The Tearfund BIG QUIZ Night 2019…and another quiz As notified last month, Pott Shrigley Church is again taking part in the Tearfund BIG QUIZ NIGHT. Following the great success of the 2018 event, the quiz will be held on Saturday 16th November 2019, in Pott Shrigley Village Hall. The bar will open at 7pm – so get your drinks in ready and be up in the hall pronto as Tearfund has decreed that the quiz should start promptly at 7.45pm! Recommended team size is between four and six, but we can be flexible. Participants are invited to give a minimum donation of £5, but donations of any size
will be welcome. As all proceeds go to Tearfund’s life changing work among the poorest communities of the world it would be good to top last year’s total of £300, but the main thing is to come and have fun with St Christopher’s church family and friends. Please contact Anne Murphy, telephone number 07891 953919, to reserve tickets. And speaking of quizzes – the money raised at the regular Poachers’ Inn quiz on Sunday 29th December will be donated to St Christopher’s. Please put this date in your diary – quiz starts at about 8.30pm.
Challenging the Eggheads: St Christopher’s Church Guild Mary Currell opened the October meeting with a prayer and a reading of the 23rd Psalm: ‘The Lord is my Shepherd’. We were then introduced to our speaker, Elizabeth Hayhurst.
Eileen Stratford Have you ever wondered what it is like to appear on TV? Elizabeth gave us a vivid account of her experiences. Did you see the programme ‘Eggheads’ with the Five Alive team in contest with the professionals? Elizabeth was a member of the Five Alive panel and she told us of the auditions and makeovers they had to go through before facing the cameras. She thoroughly enjoyed her experience challenging the Eggheads and was thrilled that her team won the round. Thank you Elizabeth for an entertaining afternoon. The next meeting will be held in church on Wednesday 13th November starting at 2.30pm. The subject will be the Macclesfield Page 8
Canal and the speaker is Tony Bonson. On December 11th the guild will be visiting the Legh Arms in Adlington for Christmas lunch. The cost will be about £15. *** A woman was trying hard to get the ketchup to come out of the bottle. During her struggle the phone rang so she asked her five-year old daughter to answer it. “It’s the vicar, Mum,” the child said to her mother. Then she told her caller: “Mummy can’t come to the phone right now. She’s hitting the bottle.” HotPott - November 2019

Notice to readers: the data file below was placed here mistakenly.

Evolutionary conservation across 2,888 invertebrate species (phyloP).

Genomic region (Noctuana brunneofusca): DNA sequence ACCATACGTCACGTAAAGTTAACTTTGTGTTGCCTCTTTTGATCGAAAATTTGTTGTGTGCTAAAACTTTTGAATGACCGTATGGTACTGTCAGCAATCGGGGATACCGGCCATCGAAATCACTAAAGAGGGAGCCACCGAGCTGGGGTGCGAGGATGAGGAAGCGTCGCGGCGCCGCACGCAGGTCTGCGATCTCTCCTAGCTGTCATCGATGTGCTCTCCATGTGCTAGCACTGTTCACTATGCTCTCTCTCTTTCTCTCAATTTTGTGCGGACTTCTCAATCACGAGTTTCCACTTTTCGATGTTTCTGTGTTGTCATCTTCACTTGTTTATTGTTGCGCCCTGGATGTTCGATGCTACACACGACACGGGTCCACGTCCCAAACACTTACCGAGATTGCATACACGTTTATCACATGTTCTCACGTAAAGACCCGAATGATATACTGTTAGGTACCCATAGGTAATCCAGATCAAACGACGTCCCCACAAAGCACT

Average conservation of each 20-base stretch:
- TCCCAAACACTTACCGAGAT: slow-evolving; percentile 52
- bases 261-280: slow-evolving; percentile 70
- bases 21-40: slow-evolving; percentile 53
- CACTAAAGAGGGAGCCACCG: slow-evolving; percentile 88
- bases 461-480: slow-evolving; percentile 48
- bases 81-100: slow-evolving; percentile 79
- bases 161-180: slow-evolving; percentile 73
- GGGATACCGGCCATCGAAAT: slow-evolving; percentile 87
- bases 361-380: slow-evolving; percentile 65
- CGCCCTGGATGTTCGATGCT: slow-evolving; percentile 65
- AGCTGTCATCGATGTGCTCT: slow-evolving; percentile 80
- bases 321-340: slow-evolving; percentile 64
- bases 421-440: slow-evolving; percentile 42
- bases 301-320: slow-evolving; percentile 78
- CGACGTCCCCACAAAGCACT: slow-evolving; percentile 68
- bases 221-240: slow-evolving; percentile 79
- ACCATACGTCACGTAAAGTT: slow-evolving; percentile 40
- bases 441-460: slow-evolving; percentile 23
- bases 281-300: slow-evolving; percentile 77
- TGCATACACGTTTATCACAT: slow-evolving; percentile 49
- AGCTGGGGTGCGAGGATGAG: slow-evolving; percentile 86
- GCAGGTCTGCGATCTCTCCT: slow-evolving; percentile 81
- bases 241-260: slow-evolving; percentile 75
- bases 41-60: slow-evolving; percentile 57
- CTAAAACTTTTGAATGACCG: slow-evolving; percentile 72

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SATURDAY NOV 23RD
IN MEMORY OF MOY HOWARD IN AID OF EAST CHESHIRE HOSPICE
PCC Ponderings The PCC met on 17th September for our first meeting after the summer holidays. The vicar chaired the meeting with 14 members present. Many of the congregation will have seen where the proposed route for disabled access into the churchyard has been marked out on the ground. David Garton had previously circulated the proposals to PCC members and the comments received have been discussed with the diocesan architect, Graham Holland, and minor changes made. Before work can go ahead planning approval has to be obtained, together with a faculty giving the diocese’s permission. The PCC endorsed the proposals and agreed that David should obtain quotations and apply for the necessary permissions.
take advantage of a two month window in February/March to get the plaster renewal done. At the time of the meeting we were looking back to a successful jazz evening in the summer and forward to the folk concert at Shrigley Hall on 20th September. The PCC thanked Lydia and Simon Potts for their work in arranging the latter concert and all those who attended it will agree that it was a very enjoyable evening. The vicar suggested we might ask a Christian string quartet called Epiphany to St Christopher’s for a concert in the second half of January. Epiphany is a well-known and successful group and the PCC was happy for David to take this forward.